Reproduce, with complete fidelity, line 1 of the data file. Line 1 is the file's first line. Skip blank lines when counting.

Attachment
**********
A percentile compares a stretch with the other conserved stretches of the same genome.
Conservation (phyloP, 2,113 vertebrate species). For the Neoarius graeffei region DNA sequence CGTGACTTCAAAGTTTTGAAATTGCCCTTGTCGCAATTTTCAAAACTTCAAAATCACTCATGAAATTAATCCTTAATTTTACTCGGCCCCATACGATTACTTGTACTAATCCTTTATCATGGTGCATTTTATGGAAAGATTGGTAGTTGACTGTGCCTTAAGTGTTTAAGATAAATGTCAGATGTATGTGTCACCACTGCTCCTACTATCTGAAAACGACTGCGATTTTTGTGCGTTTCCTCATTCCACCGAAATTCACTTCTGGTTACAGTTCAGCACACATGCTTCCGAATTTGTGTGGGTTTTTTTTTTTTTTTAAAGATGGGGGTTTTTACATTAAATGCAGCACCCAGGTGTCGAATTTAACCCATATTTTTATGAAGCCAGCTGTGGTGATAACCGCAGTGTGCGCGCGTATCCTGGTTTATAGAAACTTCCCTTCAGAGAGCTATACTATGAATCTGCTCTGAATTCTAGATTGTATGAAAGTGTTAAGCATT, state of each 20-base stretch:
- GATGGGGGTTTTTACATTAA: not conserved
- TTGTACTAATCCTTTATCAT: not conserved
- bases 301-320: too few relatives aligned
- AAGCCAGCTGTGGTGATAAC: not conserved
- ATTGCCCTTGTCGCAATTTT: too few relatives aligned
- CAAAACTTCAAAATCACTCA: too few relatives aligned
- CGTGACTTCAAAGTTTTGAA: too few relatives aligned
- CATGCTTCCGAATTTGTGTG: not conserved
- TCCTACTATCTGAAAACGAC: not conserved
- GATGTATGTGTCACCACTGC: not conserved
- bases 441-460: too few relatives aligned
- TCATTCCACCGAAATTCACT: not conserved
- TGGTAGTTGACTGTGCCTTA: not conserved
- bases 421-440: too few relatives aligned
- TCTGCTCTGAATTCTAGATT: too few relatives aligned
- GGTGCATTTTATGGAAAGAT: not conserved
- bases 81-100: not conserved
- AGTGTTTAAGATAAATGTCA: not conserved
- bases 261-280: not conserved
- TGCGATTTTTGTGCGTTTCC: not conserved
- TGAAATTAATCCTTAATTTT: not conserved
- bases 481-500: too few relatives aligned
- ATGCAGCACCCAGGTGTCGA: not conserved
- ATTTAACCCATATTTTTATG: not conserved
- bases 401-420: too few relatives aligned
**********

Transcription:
A percentile compares a stretch with the other conserved stretches of the same genome.